He smells, he tastes, he observes and then, he starts to cook. Magic happens..”

When the final products start pouring into the restaurant, Sasu is like a proud father looking at his children. He smells, he tastes, he observes and then, he starts to cook. Magic happens.. Watching him work is truly an inspiration. Since Sasu and his team have a firm rule on keeping food waste to a minimum, almost nothing is discarded. And why would you throw away carrot or beetroot stems anyway? Have you ever tasted one or the other? They’re delicious, just for the record.

But it goes beyond food waste. Since we just happen to find ourselves in the less sunny and warm side of the hemisphere, we simply don’t have access to certain raw materials that are taken for granted let’s say in Italy for example. It’s a fact and it doesn’t help whining about it. At Chef & Sommelier we just wine, we never whine. Sure it’s a bummer not to have lemons, artichokes, capers and coconuts growing in the backyard;  it would be nice. But what if I told you that there’s a Nordic version of each of these yummy treats? Read and marvel.

This is how it happened. If most people would have a fridge full of parsnip leaves (if they had kept the leaves to begin with) they would probably blissfully ignore them and end up throwing them away when they’re rotten.  Not Sasu. When he knew his precious parsnip leaves would only have a few more days left, something had to be done, quickly. Sauté and fry them? Been there done that. He needed something new. Ice cream? No kidding. He made the base using milk, cream, raw cane sugar and gluten free flour. Once done, he added a big bunch of parsnip leaves into the mix and switched on the blender. Vivid green and velvety. Just before pouring it into the ice cream machine he added a touch of caramelized butter to enhance the flavour – the secret ingredient? As the ice cream started taking shape and texture, a familiar smell filled the tiny kitchen. Could it be? Yes indeed. It was coconut. To check his judgement he had all of us taste it. It was coconut, no doubt about it. For the cherry on top, he grated some dehydrated parsnip from the late harvest last season. The result: a masterpiece that he baptised the  “Nordic Coconut”.

“When curiosity meets talent and guts, anything is possible. “

The Nordic coconut is just one of Sasu and his team’s great discoveries. Sunflowers picked when still about to bloom, preserved in oil before pan frying in butter, taste like artichokes; tagetes flowers that grow perfectly well here in the north have a citrusy flavour that easily replace the acidity of lemons; pickled dandelion buds are a perfect Nordic substitute for capers,and the list goes on. When curiosity meets talent and guts, anything is possible. Well, almost anything.

edith combine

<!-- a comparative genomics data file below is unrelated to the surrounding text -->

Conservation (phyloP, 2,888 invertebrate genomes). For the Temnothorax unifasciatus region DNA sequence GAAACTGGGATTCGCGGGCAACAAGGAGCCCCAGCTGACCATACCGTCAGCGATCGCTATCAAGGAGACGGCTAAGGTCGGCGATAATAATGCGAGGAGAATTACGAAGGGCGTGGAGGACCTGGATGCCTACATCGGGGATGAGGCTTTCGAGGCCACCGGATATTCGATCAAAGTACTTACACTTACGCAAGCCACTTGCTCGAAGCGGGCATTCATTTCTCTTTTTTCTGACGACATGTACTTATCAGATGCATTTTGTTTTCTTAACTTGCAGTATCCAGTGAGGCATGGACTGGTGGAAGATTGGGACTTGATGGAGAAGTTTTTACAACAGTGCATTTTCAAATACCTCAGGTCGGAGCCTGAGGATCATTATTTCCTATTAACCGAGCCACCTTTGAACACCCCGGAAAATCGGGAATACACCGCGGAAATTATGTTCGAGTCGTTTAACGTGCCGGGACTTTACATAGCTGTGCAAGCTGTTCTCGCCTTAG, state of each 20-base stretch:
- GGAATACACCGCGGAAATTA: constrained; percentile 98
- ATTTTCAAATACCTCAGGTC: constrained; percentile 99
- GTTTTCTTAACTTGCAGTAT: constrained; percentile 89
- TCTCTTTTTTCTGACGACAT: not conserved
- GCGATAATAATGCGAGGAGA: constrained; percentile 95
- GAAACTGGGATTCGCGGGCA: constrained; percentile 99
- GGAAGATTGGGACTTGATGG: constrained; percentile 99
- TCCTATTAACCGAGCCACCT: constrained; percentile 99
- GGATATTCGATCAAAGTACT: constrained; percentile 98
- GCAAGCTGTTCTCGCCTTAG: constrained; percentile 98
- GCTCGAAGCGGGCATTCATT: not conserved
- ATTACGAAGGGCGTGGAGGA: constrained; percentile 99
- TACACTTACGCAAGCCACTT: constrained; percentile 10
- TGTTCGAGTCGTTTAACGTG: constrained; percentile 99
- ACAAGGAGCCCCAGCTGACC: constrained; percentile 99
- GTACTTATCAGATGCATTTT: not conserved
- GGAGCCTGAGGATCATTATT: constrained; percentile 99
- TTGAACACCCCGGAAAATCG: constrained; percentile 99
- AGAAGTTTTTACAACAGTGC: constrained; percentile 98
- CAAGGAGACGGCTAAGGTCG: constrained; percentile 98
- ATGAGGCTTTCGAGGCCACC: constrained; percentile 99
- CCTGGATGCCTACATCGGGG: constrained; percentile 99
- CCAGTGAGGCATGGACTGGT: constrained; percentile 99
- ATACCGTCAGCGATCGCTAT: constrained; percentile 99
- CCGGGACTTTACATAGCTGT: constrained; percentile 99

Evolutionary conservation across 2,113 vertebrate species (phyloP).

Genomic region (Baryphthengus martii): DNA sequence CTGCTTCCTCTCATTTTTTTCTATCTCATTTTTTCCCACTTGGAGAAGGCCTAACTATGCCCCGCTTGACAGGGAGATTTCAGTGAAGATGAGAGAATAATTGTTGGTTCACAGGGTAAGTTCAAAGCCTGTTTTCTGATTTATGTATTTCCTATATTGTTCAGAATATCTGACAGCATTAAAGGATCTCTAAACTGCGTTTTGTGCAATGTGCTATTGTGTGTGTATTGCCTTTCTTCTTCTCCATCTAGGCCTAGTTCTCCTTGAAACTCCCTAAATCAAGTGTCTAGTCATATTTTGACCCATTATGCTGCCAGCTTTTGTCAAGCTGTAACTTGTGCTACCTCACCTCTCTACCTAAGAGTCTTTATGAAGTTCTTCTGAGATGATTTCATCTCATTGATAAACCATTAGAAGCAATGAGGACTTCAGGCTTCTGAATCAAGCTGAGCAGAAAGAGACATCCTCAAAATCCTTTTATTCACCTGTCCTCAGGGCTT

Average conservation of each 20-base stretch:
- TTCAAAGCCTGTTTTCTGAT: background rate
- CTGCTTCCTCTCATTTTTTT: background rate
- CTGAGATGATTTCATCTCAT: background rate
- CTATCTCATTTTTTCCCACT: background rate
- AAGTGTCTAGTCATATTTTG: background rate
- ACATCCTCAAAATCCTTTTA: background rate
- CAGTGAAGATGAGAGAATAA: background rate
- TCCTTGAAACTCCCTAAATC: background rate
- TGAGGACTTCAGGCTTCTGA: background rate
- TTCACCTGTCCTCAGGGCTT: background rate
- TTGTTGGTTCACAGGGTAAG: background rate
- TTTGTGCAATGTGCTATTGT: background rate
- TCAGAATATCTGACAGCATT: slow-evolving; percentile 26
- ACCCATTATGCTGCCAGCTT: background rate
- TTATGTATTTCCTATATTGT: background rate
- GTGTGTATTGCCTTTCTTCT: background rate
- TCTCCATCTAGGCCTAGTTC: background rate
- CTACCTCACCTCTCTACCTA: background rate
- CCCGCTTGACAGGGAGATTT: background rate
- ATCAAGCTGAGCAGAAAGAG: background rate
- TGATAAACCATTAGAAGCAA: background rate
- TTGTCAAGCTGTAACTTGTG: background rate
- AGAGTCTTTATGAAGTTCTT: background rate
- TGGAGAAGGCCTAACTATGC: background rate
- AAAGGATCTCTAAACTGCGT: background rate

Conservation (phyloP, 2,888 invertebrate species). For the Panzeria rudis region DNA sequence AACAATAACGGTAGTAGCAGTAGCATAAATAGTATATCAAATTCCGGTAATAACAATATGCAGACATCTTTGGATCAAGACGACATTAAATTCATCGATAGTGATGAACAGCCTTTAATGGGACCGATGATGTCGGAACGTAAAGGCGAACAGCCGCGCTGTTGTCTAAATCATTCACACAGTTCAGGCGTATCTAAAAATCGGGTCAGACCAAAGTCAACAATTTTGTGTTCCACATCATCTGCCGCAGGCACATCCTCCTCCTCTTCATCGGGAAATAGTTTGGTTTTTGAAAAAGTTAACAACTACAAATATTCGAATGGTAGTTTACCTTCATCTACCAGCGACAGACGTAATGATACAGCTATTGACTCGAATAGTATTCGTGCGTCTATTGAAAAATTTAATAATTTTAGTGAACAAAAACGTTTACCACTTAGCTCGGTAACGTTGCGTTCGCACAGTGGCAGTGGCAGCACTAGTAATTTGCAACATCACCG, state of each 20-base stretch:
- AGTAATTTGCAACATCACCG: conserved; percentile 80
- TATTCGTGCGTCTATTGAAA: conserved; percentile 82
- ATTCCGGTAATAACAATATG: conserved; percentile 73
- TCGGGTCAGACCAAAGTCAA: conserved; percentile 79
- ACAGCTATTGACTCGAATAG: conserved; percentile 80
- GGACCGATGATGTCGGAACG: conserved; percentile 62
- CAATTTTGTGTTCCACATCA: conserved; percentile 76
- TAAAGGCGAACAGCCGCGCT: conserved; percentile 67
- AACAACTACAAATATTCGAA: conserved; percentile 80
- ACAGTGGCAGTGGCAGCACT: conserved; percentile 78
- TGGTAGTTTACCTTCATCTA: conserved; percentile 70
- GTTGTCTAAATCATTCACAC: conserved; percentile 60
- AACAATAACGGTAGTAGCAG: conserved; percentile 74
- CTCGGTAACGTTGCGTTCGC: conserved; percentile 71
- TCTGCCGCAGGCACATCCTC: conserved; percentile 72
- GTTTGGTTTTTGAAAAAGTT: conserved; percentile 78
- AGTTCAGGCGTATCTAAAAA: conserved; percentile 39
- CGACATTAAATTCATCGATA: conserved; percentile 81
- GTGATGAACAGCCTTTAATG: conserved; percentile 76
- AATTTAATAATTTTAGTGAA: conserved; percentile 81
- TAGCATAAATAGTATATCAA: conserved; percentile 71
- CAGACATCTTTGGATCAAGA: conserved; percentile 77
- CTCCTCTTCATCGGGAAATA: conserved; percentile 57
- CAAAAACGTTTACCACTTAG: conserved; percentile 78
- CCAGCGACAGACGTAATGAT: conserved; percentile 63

“There’s no other way, it’s essential and natural.

How should I do it otherwise?”

The work of a chef is extremely challenging, that has been made clear to me since the beginning. Numb heels, backache, cuts and burns are inherent, nothing to complain about. But the chef who wants to make it big today needs to not only master his kitchen but also become a farmer, a forager, a chemist, a fisherman, a researcher, a lean-mean-holistic-gastronomic-machine. The idea of a blurred threshold between the kitchen and the dining room has been Chef & Sommelier’s concept ever since they served their first customers in late September 2010. Today, Sasu is not only stepping out of the kitchen to personally tell the diners the story behind his raw materials. He  even steps out of the restaurant to make the best food with the best raw materials. “There’s no other way, it’s essential and natural. How should I do it otherwise?”

That’s what he says, and I couldn’t agree more.

 

OLYMPUS DIGITAL CAMERAEdith Salminen, Food Editor

Edith was born in Finland and has been travelling around the world since a young age. Edith obtained her BA in French Philology from Helsinki University and studied Euroculture at the University of Strasbourg. After completing the Euroculture programme she did another Master’s programme, this time in European Studies at Lund University, Sweden. Currently, she is pursuing a career as a food writer and is enrolled at the University of Gastronomic Sciences in Bra, Italy. She’s a passionate food lover who fully agrees with Virginia Woolf: “One cannot think well, love well, sleep well, if one has not dined well”.

A love story about my limitless home

Borislava_home and love

Borislava Miteva borislava.miteva@gmail.com

Once upon a time, when I used to live between three continents and five houses, a friend of mine expressed her opinion that I would never settle down and have a home of my own unless I find THE love of my life. She was partly right.